The dreaded manila envelope came from the tax man last week. But (sigh of relief) it was only to announce that my long division was faulty and the glorious state of Maryland was sending an extra $15. This news is passed along as cautionary information because today the faulty mathematician puts a pencil to the economics of Patrick Ewing's future.
Should Ewing stay at Georgetown University? Under the new NBA contract, with its limitations on payrolls, would he lose millions of dollars if he didn't turn pro now? Or does the free-agent clause of that contract guarantee him top dollar if he waits until it takes effect?
We're talking only economics. Ewing is happy at Georgetown, content with the education and discipline he sought. He would become a better player under John Thompson's coaching two more seasons. Those years at Georgetown also would help Ewing, as they helped Ralph Sampson at Virginia and would help any student, grow up socially.
So money is only one factor Ewing might consider before the May 14 deadline for turning pro. He has said he wants to stay at Georgetown. But that was before the full implications of the NBA contract were clear. Thompson has advised him now to gather information before making any decision.
Ewing ought to gather some aspirin, too, if the process gives him the headache it gave me trying to figure it out. These are my inconclusive conclusions: 1) Ewing could lose millions of dollars, over the length of his career, by staying in school; 2) he could gain millions by staying in school, and 3) he's going to get rich either way.
Let's say you're Patrick Ewing.
You know the NBA payroll limit, effective for the 1984-85 season, is projected at $3.6 million per team (based on 53 percent of league revenue).
The minimum is projected at $3.2 million.
Five teams reportedly are over the maximum: New York, New Jersey, Los Angeles, Seattle and Philadelphia. Those teams' limits were frozen at their current level. Eight teams are under the minimum, including the Bullets at about $2 million.
The NBA contract also says first-round draft picks can choose to sign a one-year, $75,000 deal that gives them free agency after the rookie season. Also, teams over the $3.6 million ceiling cannot--repeat, not--sign a rookie for more than $75,000, without making other roster moves. The team's payroll maximum is the only other limit on a rookie's salary.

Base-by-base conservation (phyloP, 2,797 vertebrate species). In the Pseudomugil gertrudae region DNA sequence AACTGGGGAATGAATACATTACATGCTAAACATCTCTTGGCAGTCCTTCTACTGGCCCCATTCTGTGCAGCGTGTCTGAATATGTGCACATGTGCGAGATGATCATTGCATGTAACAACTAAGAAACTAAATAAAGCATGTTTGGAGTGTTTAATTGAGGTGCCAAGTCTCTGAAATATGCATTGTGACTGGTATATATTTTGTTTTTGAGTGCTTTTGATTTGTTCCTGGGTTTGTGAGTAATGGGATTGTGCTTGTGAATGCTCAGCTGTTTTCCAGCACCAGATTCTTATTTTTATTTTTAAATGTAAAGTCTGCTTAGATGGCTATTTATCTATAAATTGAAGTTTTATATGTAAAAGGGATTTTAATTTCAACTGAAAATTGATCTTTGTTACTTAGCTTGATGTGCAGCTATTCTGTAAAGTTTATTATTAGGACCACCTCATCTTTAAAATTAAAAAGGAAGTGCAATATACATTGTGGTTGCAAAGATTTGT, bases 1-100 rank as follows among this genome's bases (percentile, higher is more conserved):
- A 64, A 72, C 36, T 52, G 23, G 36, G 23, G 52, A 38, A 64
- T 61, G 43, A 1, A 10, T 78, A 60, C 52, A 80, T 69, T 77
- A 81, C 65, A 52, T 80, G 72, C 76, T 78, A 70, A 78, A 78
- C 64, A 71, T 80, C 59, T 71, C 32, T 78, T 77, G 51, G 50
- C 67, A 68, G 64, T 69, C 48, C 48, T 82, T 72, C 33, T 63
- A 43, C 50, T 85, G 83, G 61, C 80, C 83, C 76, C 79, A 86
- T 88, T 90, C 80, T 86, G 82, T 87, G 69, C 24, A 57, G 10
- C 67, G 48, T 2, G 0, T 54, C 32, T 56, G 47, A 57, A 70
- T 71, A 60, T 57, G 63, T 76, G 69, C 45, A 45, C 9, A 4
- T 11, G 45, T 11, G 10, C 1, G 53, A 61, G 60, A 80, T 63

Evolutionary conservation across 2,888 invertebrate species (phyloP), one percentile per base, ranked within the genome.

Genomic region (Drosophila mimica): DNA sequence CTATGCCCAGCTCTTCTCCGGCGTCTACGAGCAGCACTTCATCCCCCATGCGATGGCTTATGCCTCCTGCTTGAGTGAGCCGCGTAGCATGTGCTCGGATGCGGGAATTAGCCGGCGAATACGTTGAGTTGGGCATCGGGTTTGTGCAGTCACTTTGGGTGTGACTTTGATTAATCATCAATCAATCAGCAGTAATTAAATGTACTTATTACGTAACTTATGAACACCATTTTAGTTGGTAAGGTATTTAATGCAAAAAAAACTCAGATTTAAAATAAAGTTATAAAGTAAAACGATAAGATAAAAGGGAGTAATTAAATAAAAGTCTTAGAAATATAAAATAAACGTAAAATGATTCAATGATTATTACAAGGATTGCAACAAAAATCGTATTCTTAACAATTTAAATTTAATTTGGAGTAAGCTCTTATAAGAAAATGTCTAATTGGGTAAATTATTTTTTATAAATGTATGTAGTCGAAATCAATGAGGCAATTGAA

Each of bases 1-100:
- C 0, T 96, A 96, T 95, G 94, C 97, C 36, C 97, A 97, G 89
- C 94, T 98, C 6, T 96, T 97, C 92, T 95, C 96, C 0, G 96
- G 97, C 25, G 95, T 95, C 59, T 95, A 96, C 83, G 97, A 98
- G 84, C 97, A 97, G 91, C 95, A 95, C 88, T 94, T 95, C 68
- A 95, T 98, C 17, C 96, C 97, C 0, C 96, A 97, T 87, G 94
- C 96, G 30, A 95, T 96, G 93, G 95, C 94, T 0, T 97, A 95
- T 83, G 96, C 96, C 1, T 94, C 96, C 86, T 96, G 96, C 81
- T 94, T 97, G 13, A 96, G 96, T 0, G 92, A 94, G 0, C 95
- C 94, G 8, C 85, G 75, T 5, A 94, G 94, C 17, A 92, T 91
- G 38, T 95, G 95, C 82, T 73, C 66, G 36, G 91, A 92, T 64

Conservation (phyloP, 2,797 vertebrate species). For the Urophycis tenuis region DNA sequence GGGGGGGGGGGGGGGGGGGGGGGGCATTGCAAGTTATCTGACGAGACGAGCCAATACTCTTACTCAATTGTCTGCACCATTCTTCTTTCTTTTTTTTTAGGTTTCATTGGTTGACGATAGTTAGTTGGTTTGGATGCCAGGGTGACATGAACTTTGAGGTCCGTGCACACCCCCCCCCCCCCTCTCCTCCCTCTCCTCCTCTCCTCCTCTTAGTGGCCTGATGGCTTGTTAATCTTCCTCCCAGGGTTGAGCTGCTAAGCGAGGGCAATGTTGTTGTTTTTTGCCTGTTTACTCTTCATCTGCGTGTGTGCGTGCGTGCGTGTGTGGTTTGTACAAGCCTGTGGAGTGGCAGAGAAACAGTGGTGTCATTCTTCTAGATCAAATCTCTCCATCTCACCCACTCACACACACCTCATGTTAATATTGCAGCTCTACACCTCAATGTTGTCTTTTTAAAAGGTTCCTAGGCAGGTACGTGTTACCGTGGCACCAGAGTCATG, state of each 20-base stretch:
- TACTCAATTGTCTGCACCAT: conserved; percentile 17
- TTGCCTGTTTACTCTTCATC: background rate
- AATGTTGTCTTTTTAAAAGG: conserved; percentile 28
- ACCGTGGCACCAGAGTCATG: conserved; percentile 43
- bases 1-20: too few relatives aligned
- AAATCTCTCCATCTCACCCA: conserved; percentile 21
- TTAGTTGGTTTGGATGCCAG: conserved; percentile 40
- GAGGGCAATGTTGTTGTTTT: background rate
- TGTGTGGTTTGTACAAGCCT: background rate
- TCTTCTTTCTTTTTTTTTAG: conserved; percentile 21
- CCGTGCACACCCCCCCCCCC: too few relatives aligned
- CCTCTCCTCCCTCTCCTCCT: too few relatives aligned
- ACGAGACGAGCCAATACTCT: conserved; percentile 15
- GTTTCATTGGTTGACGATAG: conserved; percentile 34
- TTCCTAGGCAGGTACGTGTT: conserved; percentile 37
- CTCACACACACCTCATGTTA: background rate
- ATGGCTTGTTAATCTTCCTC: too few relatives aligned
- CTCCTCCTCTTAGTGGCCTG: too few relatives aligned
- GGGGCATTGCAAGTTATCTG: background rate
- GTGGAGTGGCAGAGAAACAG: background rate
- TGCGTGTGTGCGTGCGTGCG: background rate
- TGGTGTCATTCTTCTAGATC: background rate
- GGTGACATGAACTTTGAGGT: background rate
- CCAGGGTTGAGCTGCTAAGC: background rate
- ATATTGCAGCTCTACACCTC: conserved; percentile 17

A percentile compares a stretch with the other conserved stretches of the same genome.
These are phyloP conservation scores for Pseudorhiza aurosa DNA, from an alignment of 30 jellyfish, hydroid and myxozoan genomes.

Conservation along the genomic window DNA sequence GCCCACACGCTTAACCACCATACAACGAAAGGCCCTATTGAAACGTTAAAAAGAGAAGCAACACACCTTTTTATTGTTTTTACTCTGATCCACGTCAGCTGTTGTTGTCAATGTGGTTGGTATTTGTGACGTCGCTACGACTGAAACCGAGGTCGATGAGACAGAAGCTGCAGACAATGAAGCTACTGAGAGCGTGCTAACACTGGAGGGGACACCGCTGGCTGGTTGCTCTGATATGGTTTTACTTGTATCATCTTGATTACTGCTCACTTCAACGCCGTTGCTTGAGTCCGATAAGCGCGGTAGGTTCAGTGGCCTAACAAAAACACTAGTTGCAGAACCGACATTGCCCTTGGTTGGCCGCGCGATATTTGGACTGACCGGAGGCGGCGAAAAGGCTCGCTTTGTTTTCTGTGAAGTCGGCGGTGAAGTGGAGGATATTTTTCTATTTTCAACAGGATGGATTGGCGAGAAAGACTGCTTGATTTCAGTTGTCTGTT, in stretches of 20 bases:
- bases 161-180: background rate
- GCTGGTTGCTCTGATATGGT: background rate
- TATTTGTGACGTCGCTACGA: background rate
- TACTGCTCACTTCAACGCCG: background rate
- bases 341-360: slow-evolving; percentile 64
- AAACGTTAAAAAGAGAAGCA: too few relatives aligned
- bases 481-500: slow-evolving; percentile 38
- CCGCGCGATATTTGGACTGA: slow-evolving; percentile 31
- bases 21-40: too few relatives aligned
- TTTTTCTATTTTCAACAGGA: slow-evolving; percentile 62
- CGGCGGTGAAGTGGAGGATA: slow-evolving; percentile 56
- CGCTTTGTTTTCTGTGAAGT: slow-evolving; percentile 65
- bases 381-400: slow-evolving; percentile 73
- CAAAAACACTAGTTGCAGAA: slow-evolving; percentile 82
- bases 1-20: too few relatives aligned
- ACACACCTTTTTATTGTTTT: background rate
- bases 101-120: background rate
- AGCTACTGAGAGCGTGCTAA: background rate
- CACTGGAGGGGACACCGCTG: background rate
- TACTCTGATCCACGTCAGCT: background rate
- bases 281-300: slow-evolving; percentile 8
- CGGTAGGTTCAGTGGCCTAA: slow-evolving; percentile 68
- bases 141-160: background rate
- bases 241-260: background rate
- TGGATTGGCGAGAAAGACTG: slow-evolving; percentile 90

Owners and players praise this collective bargaining agreement as the NBA's salvation. Larry Fleisher, the players' union boss, says no player will be hurt. Larry O'Brien, the NBA commissioner, calls it a landmark in pro sports.
Here's the situation for Ewing (and Akeem Abdul Olajuwan, Sam Perkins, et al) . . .
If Ewing turned pro this spring, he likely would be the second player chosen in the draft.
Either Houston or Indiana would pay big money for a franchise-making player. Using Moses Malone as a measuring stick at $2.2 million a year, Ewing ought to be worth $1 million a year right now.
But what if Ewing waits until graduation? What will his financial picture be when the NBA's "landmark" contract is in effect?
It is likely that those lowly teams, with low payrolls, still would be willing and able to pay Ewing $1 million without exceeding the $3.6 million maximum.
It is possible that those teams, if they're up against the payroll limit, could get rid of a high-priced player to make room for Ewing's contract. Heaven knows there is a forest full of expensive deadwood on NBA benches.
The chilling possibility exists, however, that one of the teams over the maximum will own an early first-round draft choice. If Ewing were drafted by such a rich team, it could sign him only to a $75,000 contract--unless it cut its payroll, gaining room to pay Ewing the amount by which the team is under its limit.
A perplexing question: would a rich team, successful on the court, get rid of established players to give Ewing $1 million?
Another thing: if Ewing were to sign a $75,000 deal two years from now, the free agency aspect would not be the lever of power it seems. That's because he wouldn't be a free agent until the second season of this collective bargaining deal. By then, it seems likely, most teams would have raised their payrolls near the maximum and effectively would be out of the big-bucks free-agent market.
Ewing, under another provision of the new deal, then could re-sign with his original team at any figure (even if it put the team over its limit). That's good. The bad part is his leverage would be diminished then by the lack of other bidders, and he might have to take his club's offer.
Employers, being mostly human and thus susceptible to human nature as well as good business sense, love to get the most work at the cheapest cost. However generous the club would claim to be, Ewing's second-season salary in such an example likely would be less than he would have brought in the open market of Moses Malone's day.
So it is possible Ewing would be forced to sign for $75,000 and then forced to accept a second-year deal worth, say, $500,000 a year.
The NBA owners have conspired (albeit with consent of the players, frightened that the league might collapse) to create a bizarre sanity. But who knows how long sanity will prevail?
Maybe Ewing would be so sensational a rookie that the other 23 teams would do anything to sign him up. Trade Larry Bird for a $75,000 rookie, make Magic a movie star, dump the aging Dr. J. Then some crazy might give Ewing a $2 million deal.
Such a possibility muddies the water even more, leaving only one thing clear: Ewing's decision won't be easy if economics is a major factor.
Pass the aspirin, please.